Taban Deng Gai should resign for the sake of peace

By Gordon Buay

April 16, 2011 (SSNA) — Commonsense has it that the brewing Tsunami in Unity State cannot be avoided by taking military measures as Gov. Taban Deng Gai is attempting to do. However, I realized one thing in the time I spent in South Sudan. That is, South Sudan politicians only react to events and don’t plan ahead of time. The lack of planning affects peace throughout the South because you need people who think ahead of time to build a nation. Lack of a think tank is one indication that the South has a problem.

The rebellion of Peter Gatdet requires statesmanship on the part of Gov. Taban Deng Gai. A statesman is defined as a political leader regarded as a disinterested promoter of the public good. I worked with Taban Deng Gai in 1991 in Nasir and learned pragmatism from him. But it is now 20 years since 1991 that one may hope that his views might have matured. But it looks to me that he will mismanage the case of Peter Gatdet if he fails to think like a statesman.

The only way for Taban Deng to avoid war in Unity State is to resign and tell the people of Unity State to find a new governor who will unite them. In that way, the looming Tsunami will be avoided. But if Gov. Taban chooses military confrontation, his former public student like me would advise him that he is likely to end up like Laurent Gbagbo or military confrontation may lead the South to breakdown before July the 9th.

But there is something in human nature that even if you advise a person, he may not accept the advice for various reasons. Laurent Gbagbo, who was a professor of history before becoming a politician, failed to learn from history to accept giving up power until he was captured last week like a thief. It is true that people intoxicated with power cannot see. If God had shown Saddam Hussein a video of his future, he would have accepted George W. Bush’s offer to leave Iraq within 72 hours with his entire family. But pride led him to die with his boys.

If Taban Deng Gai will not become a visionary leader and accept to resign to avoid the looming Tsunami, South Sudan will experience a civil war worse than 1991. But the problem is that anybody in power is most of the times partially blind to see the danger. My friend Taban Deng Gai thinks that the SPLA will contain Peter Gatdet. But rational people who cannot fish for the moon in the Nile water know that Gen. Peter Gatdet is not George Athor. If Japan cannot contain Tsunami or earthquake, then, it follows logically that SPLA cannot contain Peter Gatdet like George Athor. Maj. Gen. Gatdet is a popular officer. Besides, he is from a Nuer tribe and he is a good mobilizer who is efficient in battlefield. Those who think that they will contain him militarily will find it difficult to do so.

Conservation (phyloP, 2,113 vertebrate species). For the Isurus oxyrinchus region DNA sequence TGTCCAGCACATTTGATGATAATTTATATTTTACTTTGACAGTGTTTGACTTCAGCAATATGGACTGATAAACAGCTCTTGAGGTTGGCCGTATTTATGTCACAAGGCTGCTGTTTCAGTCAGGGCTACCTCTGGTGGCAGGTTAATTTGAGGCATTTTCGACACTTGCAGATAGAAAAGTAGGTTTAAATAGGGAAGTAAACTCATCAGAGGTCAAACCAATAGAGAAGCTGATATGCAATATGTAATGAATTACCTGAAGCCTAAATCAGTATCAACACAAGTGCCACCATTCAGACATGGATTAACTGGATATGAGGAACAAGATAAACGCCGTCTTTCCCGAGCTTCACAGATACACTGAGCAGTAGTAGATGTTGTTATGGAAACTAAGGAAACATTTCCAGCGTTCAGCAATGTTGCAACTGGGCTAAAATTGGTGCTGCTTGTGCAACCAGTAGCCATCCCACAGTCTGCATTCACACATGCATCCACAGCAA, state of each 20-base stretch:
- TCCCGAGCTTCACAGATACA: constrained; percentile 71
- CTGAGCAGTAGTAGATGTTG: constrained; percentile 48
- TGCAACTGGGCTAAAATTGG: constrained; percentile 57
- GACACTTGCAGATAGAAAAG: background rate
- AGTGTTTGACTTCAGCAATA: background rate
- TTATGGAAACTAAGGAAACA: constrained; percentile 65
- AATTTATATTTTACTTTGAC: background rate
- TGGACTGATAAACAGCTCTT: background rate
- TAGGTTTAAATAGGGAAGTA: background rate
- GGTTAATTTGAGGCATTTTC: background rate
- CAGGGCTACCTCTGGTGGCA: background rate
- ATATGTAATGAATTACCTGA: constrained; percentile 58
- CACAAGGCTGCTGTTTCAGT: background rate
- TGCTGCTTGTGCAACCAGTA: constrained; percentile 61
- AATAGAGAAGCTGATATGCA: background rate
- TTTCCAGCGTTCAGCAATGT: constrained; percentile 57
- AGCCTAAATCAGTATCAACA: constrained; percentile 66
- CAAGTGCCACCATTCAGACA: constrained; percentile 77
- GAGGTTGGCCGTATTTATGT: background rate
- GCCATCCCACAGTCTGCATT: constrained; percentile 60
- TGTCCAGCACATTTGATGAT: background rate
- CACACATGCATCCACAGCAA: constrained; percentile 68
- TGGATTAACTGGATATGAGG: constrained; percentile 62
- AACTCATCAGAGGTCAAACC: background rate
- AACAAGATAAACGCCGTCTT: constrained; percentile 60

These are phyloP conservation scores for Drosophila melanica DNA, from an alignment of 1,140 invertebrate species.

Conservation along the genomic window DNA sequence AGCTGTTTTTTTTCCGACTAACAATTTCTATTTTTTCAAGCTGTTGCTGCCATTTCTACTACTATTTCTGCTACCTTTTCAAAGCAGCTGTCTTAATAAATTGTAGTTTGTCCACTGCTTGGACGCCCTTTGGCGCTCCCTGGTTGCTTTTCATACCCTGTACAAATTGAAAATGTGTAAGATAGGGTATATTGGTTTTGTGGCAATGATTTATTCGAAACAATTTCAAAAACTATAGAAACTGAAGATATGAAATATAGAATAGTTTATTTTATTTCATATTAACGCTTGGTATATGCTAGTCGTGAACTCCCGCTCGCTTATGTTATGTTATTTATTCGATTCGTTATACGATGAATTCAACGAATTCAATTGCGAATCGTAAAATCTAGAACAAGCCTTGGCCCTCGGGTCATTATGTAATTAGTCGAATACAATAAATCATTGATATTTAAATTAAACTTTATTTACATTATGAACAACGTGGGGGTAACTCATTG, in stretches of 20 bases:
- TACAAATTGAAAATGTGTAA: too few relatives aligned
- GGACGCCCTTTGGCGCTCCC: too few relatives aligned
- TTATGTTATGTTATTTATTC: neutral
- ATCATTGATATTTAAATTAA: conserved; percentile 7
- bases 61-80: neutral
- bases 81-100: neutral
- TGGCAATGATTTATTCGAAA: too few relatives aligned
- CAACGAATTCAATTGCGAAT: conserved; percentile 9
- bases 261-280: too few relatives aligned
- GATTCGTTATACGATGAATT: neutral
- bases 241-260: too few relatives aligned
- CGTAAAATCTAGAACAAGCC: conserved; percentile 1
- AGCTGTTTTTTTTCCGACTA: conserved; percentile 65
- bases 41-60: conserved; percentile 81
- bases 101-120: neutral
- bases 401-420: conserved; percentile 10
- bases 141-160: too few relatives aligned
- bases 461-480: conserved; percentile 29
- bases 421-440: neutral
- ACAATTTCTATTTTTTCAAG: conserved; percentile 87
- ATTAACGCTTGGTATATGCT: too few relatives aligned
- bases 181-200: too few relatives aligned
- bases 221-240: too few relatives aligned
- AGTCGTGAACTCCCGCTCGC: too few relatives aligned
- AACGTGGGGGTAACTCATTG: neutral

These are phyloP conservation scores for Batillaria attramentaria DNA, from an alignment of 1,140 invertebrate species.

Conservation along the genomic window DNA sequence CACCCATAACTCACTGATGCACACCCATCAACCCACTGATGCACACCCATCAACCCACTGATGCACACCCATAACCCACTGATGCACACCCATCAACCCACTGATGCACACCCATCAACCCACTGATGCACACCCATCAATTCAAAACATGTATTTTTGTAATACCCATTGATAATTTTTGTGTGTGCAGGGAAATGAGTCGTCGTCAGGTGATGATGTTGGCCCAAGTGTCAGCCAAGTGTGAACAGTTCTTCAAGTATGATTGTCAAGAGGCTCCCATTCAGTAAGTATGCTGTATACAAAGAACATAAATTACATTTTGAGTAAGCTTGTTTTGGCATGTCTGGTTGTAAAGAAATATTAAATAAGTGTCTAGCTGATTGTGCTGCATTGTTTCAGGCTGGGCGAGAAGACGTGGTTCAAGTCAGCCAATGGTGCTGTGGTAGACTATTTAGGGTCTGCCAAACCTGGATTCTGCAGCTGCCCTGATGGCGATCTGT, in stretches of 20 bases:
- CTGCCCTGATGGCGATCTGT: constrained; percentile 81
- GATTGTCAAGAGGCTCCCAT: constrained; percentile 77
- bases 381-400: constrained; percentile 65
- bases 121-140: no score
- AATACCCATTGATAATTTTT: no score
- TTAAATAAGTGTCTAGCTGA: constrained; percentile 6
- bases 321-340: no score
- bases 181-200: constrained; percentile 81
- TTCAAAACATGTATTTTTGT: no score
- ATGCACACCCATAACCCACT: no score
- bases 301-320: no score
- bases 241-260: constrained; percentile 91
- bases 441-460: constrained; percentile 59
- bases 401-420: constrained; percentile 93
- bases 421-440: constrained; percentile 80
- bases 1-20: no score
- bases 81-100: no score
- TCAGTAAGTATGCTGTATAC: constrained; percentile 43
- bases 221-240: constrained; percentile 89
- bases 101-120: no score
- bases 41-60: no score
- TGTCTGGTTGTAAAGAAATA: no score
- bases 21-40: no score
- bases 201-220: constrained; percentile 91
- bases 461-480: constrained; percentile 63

The problem in South Sudan is that politicians are guided by emotions rather than rational thinking. If politicians in Unity State are driven by public interest, Taban Deng Gai should step down for public good. Pride of power will have serious consequences that historians would wonder in the future why other options were not pursued in 2011 to avoid the Tsunami.

In human history, there are things that power cannot stop and one of them is human will. When the Arab street started uprising in Tunisia, there is now uprising everywhere in the Arab world. Power has a limit that is why it is honorable to exit from power when people do not want you.

Gov. Taban needs to rise above emotions and think deeply about the future of Unity State. Maj. Gen. Peter Gatdet is a Tsunami that cannot be contained. Those who think that the SPLA army will contain him will soon discover that they are mentally blind. The first step to avoid war in 2011 is for Gov. Taban to resign. His resignation will pave the way for meaningful dialogue. Public opinion will persuade Peter Gatdet to accept peaceful dialogue if Taban resigns. But the use of military force to deal with Peter Gatdet as those intoxicated with power pursue will lead to unforeseen consequences. It is one thing to call Peter Gatdet "Nyagat", it is another thing to practically contain him.

The SPLA/M called Gordon Koang "Nyagat" in 1980s until John Garang swallowed his pride and pursued peaceful dialogue which led to Kuanylow Agreement.

The author is a former Secretary General of South Sudan Democratic Front (SSDF) and a signatory of Washington Declaration between SPLM and SSDF. He could be reached at [email protected]

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